Preparing for a semester abroad can take a lot of time and planning. The best thing you can do is ensure that you give yourself plenty of time before you leave to get everything in order. The sooner you start planning, the cheaper and less stressful the process ends up being.


Here are a few of the documents you need to prepare before or directly following your acceptance into your study abroad program:

  • Passport: Apply for a passport ASAP. Passport processing can take anywhere from 6-12 weeks and is absolutely crucial to traveling abroad. If you already have a valid passport, ensure that it does not expire within the 6 months after your planned departure from your study abroad location.
  • Visa: Most countries require study abroad students to obtain a visa before or during your time abroad. Research your host country’s visa requirements and familiarize yourself with the process. NAFSA provides a great resource for information on student visas for each country. Make sure you allow yourself ample time to obtain your student visa.
  • Visit your doctor: Not only do some countries require specific immunizations before you are allowed to enter, it is a good idea to get a physical before you leave as well.
  • Health insurance: Check with your study abroad program and/or your health insurance provider to see if they include international health coverage. If it does not, research alternative international insurance options. While none of us want to get sick or hurt, it is always safe to have coverage just in case! Also consider looking into travel insurance to cover your belongings in case of loss or theft.
  • Flights: Skyscanner is one of my favorite cheap-flight-finders. It compares flights between all different airlines and travel agencies.

Let’s Talk Money

With all this talk of flights, visas and passports, it’s almost impossible not to think of the financial commitment that comes with studying abroad. Money is one of the greatest contributing factors to students deciding not to study abroad. But it shouldn’t be. With a little bit of preplanning, effort and time, anything is possible. Here are some things to consider when it comes to study abroad financials:

  • Scholarships: Like I mentioned before, financing should not be the reason you are unable to study abroad. posts dozens upon dozens of scholarship opportunities to help fund student’s semesters abroad. Apply for any and all that you can. It may be time consuming, but it will be worth it in the end.
  • Create a budget: Creating a pre-semester abroad budget will set the pace for what you can and cannot do over the semester. Assess the amount of money you will have going into the semester, set aside a certain amount for any expenses you already know you will have to pay for, allocate money for travel, then divide up the rest based on how long you are there (also set aside a bit in case of an emergency). Be sure to update this budget as you go along so you can adjust accordingly.
  • Debit/credit cards: Debit or credit cards are one of the safest options when traveling abroad. You may want to look into getting a travel credit card to avoid foreign transaction fees (some even reward you travel points which can be used on hotel accommodations, airfare and more). Also be sure to let your bank and credit card company know when and where you will be traveling before you leave, so your card does not get flagged for fraud.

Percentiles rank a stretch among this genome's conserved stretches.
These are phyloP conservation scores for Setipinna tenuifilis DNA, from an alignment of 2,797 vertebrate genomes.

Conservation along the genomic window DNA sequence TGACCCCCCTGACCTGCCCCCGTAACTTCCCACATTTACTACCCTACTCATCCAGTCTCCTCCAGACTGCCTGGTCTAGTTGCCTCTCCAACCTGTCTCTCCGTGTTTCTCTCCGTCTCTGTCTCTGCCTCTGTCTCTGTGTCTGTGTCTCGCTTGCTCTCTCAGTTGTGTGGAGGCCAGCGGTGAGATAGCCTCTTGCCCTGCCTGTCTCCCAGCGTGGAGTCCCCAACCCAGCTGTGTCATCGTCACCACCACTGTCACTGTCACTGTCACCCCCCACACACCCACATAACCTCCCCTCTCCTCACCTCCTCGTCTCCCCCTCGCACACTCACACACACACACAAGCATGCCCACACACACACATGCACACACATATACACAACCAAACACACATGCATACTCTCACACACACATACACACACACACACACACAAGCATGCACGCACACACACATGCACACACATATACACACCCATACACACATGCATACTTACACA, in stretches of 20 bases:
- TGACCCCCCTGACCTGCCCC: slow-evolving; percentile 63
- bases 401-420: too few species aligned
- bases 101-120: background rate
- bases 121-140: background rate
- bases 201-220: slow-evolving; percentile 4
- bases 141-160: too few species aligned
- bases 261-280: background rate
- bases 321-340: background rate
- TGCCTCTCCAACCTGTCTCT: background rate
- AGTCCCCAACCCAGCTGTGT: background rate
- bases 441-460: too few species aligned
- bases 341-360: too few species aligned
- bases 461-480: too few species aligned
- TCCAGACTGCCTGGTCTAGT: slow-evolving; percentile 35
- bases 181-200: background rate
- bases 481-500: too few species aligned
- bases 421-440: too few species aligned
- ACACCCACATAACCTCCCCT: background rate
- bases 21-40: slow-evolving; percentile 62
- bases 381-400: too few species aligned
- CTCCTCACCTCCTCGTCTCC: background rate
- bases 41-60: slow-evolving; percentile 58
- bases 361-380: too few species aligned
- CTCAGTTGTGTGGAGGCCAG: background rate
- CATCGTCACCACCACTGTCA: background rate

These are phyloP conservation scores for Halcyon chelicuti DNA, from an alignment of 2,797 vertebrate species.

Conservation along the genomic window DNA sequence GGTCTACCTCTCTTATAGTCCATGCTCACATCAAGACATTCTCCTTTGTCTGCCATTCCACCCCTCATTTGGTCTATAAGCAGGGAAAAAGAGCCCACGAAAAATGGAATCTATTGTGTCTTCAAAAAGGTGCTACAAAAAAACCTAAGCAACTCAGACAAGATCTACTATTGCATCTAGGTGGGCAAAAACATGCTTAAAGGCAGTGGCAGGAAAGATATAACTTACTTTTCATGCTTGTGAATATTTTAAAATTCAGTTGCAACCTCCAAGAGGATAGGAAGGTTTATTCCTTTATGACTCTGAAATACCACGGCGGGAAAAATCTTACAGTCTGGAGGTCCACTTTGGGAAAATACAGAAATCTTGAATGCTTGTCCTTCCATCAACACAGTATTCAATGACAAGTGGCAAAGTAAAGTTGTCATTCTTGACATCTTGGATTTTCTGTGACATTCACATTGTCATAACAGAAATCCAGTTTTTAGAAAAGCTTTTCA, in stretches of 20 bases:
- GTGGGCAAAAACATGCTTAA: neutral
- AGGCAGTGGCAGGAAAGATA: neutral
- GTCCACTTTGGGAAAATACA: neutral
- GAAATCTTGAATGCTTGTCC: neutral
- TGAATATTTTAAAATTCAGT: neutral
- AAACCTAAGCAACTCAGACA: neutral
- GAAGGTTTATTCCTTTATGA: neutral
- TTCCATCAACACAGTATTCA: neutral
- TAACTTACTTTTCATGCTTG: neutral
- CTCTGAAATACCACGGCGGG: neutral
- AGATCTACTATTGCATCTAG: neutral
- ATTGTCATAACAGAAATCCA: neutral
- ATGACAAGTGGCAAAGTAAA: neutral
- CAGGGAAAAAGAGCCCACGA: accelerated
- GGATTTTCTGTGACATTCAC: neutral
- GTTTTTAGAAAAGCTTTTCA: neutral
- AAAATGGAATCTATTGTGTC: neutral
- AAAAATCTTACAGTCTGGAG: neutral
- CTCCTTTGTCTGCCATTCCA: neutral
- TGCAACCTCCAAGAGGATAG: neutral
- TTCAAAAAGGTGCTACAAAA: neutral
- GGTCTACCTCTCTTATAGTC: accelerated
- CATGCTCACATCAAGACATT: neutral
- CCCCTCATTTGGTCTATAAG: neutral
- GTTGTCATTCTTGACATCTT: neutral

• Currency/Exchange rates: Exchange rates can fluctuate on a daily basis. It is important to know what the local currency is worth in U.S. dollars, so you know how much you are spending.


While this might seem obvious, safety should always be your number one priority while traveling abroad. You are in a different country with a culture and laws much different than you are familiar with. Here are just a few things to keep in mind while abroad:

  • Know the local emergency contact numbers
  • Register with the nearest U.S. Embassy’s Smart Traveler Enrollment Program (STEP): By registering for STEP, this allows the U.S. Embassy to inform you about safety conditions in your destination country, contact you in case of an emergency and also helps family and friends get in touch with you if there is an emergency.
  • Pay attention to travel warnings and public announcements: Whether you decide to register for STEP or not, be sure to stay up to date on local news regarding travel warnings or any other public issues/threats.
  • Know the local laws and use your common sense: You’re in a different country and you should be respectful of that. Not only are you representing yourself, your school and your study abroad program while abroad, you are also an ambassador of the United States of America. Don’t let us down.

The planning and preparation process can seem a bit overwhelming at first, but start early, stay on top of everything, always remain aware of the “next steps,” and everything will go smoothly. Print off confirmation pages for everything and keep a file of all relevant documents/notices. Give yourself plenty of time. Stay organized. But most importantly, get excited — because you’re going abroad!

Guest Blogger - Emily LaPlume. Emily is a senior at Champlain College pursuing a Bachelor of Science degree in Marketing and minoring in Event Management. Emily has been a seasonal intern at GSCU for over three years and has also interned at The Capitol Center for the Arts, Brandthropology and Fuse Marketing. Emily spent a semester studying abroad in Dublin, Ireland and another in Wellington, New Zealand.